Peter Garrett’s collapse into conservatism has been not just quick, but abject. The Environment Minister’s credibility is not in tatters—it has evaporated completely. David Glanz looks at what happened
Just two years ago Garrett told the ALP conference: “I visited the shrine at Hiroshima. I know the history of Maralinga. And I’ve witnessed the struggle at Jabiluka. I have long been opposed to uranium mining, and I remain opposed to it. I am unapologetic about this. In fact, I am proud of it.”
Yet last month, the man who used to belt out “And the company takes what the company wants/And nothing’s as precious as a hole in the ground” approved the Four Mile uranium mine in South Australia.
Garrett co-founded the Nuclear Disarmament Party and later headed the Australian Conservation Foundation. As late as 2007 he was prepared to say: “I’ve always maintained and indeed committed myself to the notion that Australia should be nuclear free—that our country is as far into nuclear activities as it ever should be.”
How can someone who has dedicated a lifetime to a cause make such a U-turn and so quickly? The question is important because it is not just about Garrett.
Despite the long decline in Labor’s membership and the rise of the Greens, a significant layer of activists in the student and trade union movements continue to join the ALP. Some are out to advance their careers, but many join out of a belief that it is the only realistic way to bring progressive change. If Garrett’s trajectory behaviour were a one-off, it would have little significance. Yet his move from progressive and activist to a cog in the ALP machine is far from unique.
Julia Gillard used to be a member of the Socialist Forum, which grouped Labor left-wingers and former Communist Party members. Anthony Albanese became a leading figure in the NSW Labor Left: he is now Rudd’s frontbench attack dog. In Queensland, premier Anna Bligh comes from the Left faction, but has refused to do anything to decriminalise abortion and is now pushing a massive privatisation agenda.
The gap between policy positions and policy delivery emerged early in the life of the ALP. The Australian Marxist, Vere Gordon Childe, noted in his seminal 1923 book, How Labour Governs, the “selfish and cowardly opportunism which has distinguished the workers’ parliamentary representatives”.
He continued: “When it comes to a question of forcing a Labour Government to give effect to their platform or realise the ideals they been sent into Parliament to accomplish, the organisation has broken down.”
Things have got worse. Whatever the party’s weaknesses in its early years, there were nonetheless members—even ministers—who sincerely held left positions, who sometimes identified as socialist and who used their position to advance the struggle.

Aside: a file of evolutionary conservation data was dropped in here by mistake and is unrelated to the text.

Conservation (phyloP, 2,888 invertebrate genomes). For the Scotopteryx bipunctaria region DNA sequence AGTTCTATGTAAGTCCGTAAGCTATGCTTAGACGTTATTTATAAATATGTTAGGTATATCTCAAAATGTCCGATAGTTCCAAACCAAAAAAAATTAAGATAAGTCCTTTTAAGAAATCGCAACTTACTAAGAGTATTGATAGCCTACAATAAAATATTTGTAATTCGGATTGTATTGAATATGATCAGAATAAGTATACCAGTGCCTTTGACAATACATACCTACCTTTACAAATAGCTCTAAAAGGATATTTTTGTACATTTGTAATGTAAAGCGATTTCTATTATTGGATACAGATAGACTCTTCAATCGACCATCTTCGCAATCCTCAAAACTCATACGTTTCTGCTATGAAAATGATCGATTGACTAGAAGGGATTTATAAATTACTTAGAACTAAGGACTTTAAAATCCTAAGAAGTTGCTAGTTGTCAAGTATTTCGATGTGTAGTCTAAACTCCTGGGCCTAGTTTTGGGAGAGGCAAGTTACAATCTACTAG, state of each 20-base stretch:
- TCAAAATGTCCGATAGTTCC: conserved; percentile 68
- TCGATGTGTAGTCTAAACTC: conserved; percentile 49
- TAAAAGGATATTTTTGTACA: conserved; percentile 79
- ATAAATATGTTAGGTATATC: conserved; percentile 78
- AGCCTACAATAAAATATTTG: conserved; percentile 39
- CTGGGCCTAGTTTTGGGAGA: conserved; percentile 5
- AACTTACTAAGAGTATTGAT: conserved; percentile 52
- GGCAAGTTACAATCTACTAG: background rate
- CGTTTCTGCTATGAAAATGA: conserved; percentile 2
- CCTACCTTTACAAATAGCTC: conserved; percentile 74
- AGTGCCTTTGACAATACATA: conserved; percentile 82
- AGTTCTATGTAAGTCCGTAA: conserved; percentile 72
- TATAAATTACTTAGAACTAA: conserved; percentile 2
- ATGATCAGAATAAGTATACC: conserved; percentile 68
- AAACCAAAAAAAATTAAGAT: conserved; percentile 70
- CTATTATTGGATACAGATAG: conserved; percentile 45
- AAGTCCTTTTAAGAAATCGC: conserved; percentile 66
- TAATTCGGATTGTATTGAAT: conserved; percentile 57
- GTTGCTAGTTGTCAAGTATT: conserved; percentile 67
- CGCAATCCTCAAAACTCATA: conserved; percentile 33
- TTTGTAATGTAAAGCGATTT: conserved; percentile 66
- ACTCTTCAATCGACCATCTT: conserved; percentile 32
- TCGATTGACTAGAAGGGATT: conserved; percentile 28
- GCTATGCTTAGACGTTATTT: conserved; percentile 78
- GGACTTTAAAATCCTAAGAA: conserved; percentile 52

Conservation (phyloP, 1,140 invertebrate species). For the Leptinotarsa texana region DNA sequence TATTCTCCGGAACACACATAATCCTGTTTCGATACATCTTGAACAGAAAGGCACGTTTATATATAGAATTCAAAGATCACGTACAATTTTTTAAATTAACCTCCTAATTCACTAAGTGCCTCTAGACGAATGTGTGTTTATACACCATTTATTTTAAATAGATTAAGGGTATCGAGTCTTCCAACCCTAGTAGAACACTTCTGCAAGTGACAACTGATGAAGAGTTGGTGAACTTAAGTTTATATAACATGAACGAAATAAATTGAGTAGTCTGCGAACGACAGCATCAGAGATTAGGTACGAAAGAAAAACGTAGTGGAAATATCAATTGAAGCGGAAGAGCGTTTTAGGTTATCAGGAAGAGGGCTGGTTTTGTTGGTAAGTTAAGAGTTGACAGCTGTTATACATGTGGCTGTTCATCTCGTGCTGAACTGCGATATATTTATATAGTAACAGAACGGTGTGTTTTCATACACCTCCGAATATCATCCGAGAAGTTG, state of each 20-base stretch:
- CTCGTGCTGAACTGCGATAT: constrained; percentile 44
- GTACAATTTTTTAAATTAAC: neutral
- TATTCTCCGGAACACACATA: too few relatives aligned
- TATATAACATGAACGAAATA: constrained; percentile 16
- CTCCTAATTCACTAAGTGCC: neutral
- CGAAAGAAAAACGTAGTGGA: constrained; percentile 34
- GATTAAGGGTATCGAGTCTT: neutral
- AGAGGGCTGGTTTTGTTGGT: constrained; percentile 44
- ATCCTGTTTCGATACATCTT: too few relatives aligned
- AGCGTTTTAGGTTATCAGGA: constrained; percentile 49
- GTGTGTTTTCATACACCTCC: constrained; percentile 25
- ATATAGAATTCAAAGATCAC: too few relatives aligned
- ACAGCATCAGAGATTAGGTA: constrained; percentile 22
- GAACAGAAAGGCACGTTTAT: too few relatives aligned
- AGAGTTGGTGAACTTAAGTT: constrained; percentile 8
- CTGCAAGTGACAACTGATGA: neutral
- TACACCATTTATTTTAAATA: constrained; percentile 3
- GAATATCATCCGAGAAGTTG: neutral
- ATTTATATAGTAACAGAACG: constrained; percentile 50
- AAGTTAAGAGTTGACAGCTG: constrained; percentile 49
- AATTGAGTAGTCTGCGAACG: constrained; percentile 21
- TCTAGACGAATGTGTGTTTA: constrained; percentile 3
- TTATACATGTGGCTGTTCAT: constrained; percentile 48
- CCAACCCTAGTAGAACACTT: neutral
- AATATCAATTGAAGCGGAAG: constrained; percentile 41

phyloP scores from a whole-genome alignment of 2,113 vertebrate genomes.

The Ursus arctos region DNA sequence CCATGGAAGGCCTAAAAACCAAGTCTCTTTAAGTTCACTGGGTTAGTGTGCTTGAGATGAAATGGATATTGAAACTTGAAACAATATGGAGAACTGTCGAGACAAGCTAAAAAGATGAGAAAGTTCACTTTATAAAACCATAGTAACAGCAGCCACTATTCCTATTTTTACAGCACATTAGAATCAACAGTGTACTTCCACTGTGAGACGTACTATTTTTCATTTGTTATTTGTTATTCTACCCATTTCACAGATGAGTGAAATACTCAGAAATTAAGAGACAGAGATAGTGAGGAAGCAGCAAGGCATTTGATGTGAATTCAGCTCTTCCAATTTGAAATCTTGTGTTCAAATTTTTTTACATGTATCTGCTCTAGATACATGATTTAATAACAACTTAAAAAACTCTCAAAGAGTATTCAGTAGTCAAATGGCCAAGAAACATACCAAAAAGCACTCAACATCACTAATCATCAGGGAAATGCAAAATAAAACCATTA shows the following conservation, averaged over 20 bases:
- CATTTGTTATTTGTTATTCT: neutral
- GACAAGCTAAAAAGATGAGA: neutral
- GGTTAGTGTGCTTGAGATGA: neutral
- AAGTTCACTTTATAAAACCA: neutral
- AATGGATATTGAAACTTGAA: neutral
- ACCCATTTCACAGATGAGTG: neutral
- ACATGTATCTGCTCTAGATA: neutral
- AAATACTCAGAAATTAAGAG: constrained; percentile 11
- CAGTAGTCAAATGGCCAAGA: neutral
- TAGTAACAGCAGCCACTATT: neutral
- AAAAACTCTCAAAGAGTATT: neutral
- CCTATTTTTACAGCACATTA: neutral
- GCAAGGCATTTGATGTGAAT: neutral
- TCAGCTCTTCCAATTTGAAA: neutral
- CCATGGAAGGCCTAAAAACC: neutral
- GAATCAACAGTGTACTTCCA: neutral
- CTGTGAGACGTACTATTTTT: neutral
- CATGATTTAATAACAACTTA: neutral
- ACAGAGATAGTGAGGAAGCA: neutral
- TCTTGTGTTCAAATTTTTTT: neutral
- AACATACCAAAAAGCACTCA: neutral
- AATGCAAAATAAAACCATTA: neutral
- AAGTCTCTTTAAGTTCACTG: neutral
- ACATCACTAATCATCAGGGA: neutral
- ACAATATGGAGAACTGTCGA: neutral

Left Labor MP Tom Uren spoke out against sending Australian troops into the Vietnam War as early as 1962. Jim Cairns, later to rise to Deputy Prime Minister, became perhaps the anti-war’s movement most prominent leader.
On the industrial front, Queensland Labor MP Jim Pearce joined the picket line at Gordonstone in 1999 to help stop Rio Tinto busting the miners’ union, the CFMEU. Even Mark Latham was prepared to identify with an industrial struggle, speaking out for strikers at the Morris McMahon factory in Sydney in 2003.
But these sorts of examples are becoming increasingly rare. The Labor Left had, until 1989-91, a number of touchstones: opposition to US imperialism, support for state ownership and economic intervention, and sympathy, to varying degrees, with some vision of socialism—even if this was often understood in terms of the command economies of Russia and Eastern Europe.
With the collapse of the Soviet Union and its allies, and the triumph of neo-liberalism, the Labor Left lost its way. It has splintered into a series of personal fiefdoms dominated by individual MPs—think Martin Ferguson, Doug Cameron, Kim Carr—whose motivation is primarily factional manoeuvring to preserve their own base.
All of this has exaggerated a number of tendencies which have always been present in the Labor project but which were held in check to some degree by a strong union movement, a disciplined Labor Left and, in the background, the influence of the Communist Party.
There are three factors which are central to Labor’s often shoddy record and its shift to the right—a shift which pulls along with it the formal Labor Left as well as people like Garrett.
The first is a commitment to change through parliament and, as a consequence, the priority the party puts on winning 50 per cent plus one of the vote. This leads the ALP to pander to lowest common denominator politics and crave respectability.
Outside of revolutionary periods, the mass of the population is politically passive and the mass media has a significant influence on forming the political agenda. The media can demonise concepts like “militant” and “feral” (or “terrorist”, “queue-jumper” or “dole bludger”), stripping them of context or explanation.